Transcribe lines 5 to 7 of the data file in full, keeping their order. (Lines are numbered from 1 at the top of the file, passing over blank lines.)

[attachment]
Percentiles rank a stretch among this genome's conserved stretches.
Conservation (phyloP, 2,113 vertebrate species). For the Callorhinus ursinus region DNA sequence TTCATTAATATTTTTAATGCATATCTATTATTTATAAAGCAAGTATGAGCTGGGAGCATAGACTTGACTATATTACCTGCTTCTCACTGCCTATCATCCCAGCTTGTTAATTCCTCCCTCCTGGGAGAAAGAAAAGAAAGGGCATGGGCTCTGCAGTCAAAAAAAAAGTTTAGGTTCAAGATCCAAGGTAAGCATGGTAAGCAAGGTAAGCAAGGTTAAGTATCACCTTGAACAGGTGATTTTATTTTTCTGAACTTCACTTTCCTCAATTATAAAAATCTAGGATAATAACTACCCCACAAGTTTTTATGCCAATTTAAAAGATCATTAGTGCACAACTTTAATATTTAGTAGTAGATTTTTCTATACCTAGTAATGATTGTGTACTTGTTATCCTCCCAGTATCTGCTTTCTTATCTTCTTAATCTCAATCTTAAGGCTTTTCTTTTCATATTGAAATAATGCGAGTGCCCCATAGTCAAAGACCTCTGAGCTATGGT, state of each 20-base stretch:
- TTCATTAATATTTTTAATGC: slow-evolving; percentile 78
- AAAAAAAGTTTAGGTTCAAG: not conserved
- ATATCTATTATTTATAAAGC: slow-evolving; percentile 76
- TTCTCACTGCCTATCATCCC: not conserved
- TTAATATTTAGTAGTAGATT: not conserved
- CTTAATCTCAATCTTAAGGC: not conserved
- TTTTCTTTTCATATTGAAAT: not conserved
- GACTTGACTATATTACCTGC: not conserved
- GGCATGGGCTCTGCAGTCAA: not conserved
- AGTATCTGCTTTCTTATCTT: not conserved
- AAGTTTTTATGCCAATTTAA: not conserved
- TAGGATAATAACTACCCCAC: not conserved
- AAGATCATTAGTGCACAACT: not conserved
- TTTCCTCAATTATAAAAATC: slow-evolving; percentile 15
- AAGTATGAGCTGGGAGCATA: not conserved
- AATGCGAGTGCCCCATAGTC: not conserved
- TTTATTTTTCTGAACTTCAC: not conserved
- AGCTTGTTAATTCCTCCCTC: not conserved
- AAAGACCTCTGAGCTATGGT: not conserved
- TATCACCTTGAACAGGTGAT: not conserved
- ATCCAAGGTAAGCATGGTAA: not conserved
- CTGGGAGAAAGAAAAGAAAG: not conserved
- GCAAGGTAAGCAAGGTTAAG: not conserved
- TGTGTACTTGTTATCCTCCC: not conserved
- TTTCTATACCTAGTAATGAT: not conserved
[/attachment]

- ATATCTATTATTTATAAAGC: slow-evolving; percentile 76
- TTCTCACTGCCTATCATCCC: not conserved
- TTAATATTTAGTAGTAGATT: not conserved